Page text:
be three to five jobs in a career. Now it’s 10 to 12 jobs."
now know it is not a good idea not to get too comfortable with one
employer. But, says Andersson, they know only with their heads.
many still believe they will be the exception. "They’re still
living under the impression that there is job security," says
Andersson, "but there really isn’t."
Andersson consults to companies looking for executives that will be
a good fit with their organization and he consults to executives in
transition. A 1957 graduate of St. Bonaventure University, Andersson
has a good 10 to 12 jobs under his own belt. He has worked for an
insurance company, and for several non-profits, was on former Governor
Tom Kean’s staff, and served as the manager of Union County. On
January 16, at 11:30 a.m. he speaks on "Wanted: Career Survival
Skills" at the Meeting Professionals International at the Radisson
Hotel in Fairfield. Cost: $40. Call 732-536-5135.
The first job for all workers with career advancement on their minds,
Andersson says, is to realize no company is going to take care of
them: "You’ve got to take care of yourself." Here are some
of his suggestions for doing that.
professionally secure," says Andersson. Loyalty to a company will
not do it. Spending a lot of energy on digging in and hoping to fall
below the radar when lay-offs occur is not a ticket to the top.
that you are a company of one is "much more difficult" than
going along for a ride with one corporation, says Andersson, but also
is "much more invigorating." In making that shift, he says,
"you accept that if it is to be, it is up to me."
to offer in terms of results. What skills do you have that will boost
the bottom line for your customers? The customers can be external
clients or they can be internal. The important thing is to think about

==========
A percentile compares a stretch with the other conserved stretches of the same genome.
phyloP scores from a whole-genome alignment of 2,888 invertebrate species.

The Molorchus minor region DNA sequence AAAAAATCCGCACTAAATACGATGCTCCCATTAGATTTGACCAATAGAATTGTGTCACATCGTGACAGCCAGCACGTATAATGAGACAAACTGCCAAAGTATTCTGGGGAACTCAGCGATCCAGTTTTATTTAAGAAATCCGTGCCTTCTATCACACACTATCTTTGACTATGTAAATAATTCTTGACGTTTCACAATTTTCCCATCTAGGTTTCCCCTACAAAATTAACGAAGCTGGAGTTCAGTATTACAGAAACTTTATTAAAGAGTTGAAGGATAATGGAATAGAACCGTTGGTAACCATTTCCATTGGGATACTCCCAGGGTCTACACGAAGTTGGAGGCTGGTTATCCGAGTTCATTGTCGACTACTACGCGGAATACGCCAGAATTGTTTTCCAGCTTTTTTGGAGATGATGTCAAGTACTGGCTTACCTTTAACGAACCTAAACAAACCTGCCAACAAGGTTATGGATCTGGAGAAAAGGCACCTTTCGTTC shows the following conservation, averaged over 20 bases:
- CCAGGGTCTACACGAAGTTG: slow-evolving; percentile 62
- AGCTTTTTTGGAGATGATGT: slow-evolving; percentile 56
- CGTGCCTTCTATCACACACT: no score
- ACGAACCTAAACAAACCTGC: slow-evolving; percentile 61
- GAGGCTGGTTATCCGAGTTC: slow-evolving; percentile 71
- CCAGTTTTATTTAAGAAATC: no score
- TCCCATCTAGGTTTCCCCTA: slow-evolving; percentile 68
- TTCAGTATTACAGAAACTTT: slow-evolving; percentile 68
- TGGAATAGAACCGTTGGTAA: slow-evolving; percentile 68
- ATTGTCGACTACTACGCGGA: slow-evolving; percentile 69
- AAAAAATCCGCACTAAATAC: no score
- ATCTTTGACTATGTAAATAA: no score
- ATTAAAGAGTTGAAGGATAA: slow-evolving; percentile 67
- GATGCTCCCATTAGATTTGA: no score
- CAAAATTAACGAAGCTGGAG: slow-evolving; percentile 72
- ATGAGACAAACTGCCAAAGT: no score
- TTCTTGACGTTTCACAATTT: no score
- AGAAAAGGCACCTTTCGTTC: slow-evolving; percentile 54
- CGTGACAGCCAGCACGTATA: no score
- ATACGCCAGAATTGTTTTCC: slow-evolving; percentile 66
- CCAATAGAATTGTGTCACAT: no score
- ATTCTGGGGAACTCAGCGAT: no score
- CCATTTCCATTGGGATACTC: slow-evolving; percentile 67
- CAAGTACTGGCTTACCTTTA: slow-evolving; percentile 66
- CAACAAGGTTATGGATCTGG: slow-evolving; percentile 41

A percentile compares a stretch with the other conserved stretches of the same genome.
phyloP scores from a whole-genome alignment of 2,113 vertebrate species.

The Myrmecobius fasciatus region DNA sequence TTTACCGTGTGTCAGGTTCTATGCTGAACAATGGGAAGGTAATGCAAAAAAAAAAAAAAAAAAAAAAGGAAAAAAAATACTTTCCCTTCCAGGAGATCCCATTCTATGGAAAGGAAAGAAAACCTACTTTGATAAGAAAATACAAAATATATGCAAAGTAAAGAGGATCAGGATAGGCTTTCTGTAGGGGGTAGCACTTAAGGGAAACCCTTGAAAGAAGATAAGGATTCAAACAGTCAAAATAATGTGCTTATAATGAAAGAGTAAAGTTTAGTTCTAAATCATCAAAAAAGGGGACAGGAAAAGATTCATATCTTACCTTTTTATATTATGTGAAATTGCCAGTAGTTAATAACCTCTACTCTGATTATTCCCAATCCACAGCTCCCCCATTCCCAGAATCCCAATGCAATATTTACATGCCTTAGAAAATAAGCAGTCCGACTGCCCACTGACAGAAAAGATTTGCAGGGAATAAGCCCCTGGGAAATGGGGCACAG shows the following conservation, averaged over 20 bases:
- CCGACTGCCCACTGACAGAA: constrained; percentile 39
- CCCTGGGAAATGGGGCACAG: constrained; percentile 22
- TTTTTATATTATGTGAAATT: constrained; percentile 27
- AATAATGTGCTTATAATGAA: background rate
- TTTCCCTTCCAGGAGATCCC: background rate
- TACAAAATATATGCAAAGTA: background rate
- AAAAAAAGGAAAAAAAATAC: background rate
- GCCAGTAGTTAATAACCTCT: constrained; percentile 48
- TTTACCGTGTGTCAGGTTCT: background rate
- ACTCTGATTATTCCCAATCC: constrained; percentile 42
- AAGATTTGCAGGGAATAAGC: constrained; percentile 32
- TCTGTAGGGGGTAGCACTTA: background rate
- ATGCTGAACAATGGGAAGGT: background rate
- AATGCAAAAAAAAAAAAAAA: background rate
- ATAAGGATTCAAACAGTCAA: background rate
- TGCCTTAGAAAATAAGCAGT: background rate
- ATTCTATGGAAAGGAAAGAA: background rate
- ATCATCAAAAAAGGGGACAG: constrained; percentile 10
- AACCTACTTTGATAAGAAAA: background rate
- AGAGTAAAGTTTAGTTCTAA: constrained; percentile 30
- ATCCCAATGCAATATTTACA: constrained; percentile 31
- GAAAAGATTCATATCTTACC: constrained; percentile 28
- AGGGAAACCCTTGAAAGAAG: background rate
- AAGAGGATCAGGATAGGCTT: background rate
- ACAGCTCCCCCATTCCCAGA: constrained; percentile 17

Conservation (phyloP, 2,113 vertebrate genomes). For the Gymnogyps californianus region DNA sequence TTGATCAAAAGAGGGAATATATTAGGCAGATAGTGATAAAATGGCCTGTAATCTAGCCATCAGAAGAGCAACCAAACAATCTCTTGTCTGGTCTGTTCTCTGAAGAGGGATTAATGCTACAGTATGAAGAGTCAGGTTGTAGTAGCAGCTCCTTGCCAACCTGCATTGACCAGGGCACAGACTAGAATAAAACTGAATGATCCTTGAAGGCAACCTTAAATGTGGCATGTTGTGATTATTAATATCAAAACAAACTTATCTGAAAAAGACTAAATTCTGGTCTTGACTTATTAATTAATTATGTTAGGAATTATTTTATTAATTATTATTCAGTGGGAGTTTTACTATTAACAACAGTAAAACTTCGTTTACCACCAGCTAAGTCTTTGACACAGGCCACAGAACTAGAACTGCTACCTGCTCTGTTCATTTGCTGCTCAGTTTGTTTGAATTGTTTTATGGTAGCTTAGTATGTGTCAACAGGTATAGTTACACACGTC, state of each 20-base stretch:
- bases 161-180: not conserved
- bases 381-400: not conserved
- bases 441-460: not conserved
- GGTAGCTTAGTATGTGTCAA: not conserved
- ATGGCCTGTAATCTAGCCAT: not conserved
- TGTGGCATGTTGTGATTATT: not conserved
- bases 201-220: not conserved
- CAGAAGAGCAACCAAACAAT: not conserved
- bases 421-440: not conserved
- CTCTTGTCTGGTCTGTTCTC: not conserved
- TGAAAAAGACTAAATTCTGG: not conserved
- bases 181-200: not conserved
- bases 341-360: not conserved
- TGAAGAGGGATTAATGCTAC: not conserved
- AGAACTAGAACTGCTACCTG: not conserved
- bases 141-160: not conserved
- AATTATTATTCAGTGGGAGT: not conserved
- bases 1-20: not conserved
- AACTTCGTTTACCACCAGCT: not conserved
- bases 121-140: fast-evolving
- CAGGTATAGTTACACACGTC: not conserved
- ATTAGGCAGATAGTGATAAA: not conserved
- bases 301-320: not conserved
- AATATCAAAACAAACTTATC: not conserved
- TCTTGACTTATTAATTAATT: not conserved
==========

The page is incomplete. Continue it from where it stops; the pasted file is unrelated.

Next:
what they need, and to present yourself as the person who can deliver
it. "You are a resource," says Andersson. "You will only
be as successful as the people you serve are successful."
eyes open, continually scanning the horizon for the next opportunity.
The mindset, says Andersson, is "I can be a resource for this
type of customer in that kind of arena."
of that succeed without R&D?" Andersson asks. What works for
also works for individuals. Identifying skills necessary for
and acquiring them is essential. Read management books, attend
and take part in workshops. "Don’t think of yourself as a person
who holds a job," he says. "You’re in the resource
Continually develop yourself as a resource. "How many people have
invested as much as $5,000 in themselves?" Andersson asks.
He often pre-screens candidates for executive positions, and always
asks: "What were your learning objectives over the past year?"
The answer often is silence, but, he says, "you have to invest
in continual development, or you won’t get to the top."
says top baseball players have a plethora of coaches. "They have
a coach for base stealing, running, conditioning, position specific
fielding, hitting, sacrificing. They use coaches for everything to
stay on top of the game." So should you, he insists. The tendency
in business, he finds, is to say "`I’m too busy. I’ll learn as
I go.’" It’s not enough, in his opinion.
Money invested in coaching, Andersson says, is money well spent. It
was for him. He found a coach when he was starting his business, and
it made all the difference. The coach told him that just being busy
was not enough to secure the success of his business. He urged him
to develop unique expertise that would separate him from the
"I got just wonderful insights," says Andersson. "I would
never be where I am today without him."
York — Andersson urges the same kind of autonomy on others.
you don’t take charge of your career," he says, "it’s folly
to think anyone else will."
How do you spell disaster? Fire, flood, or terrorism
may be the first thought of many, but companies are discovering that
some of the more prosaic forms of disaster — such as power outages
or the old oak tree in the yard that suddenly topples over and takes
the phone lines with it — also can wreak havoc on their
"Contingency planning is a hard sell," says Marvin
general manager of DocuSafe Records Management in Robbinsville.
a mentality that a disaster is something that happens to somebody
else." But it’s a dangerous gamble. A recent study at the
of Texas found that only six percent of companies experiencing
data loss survived.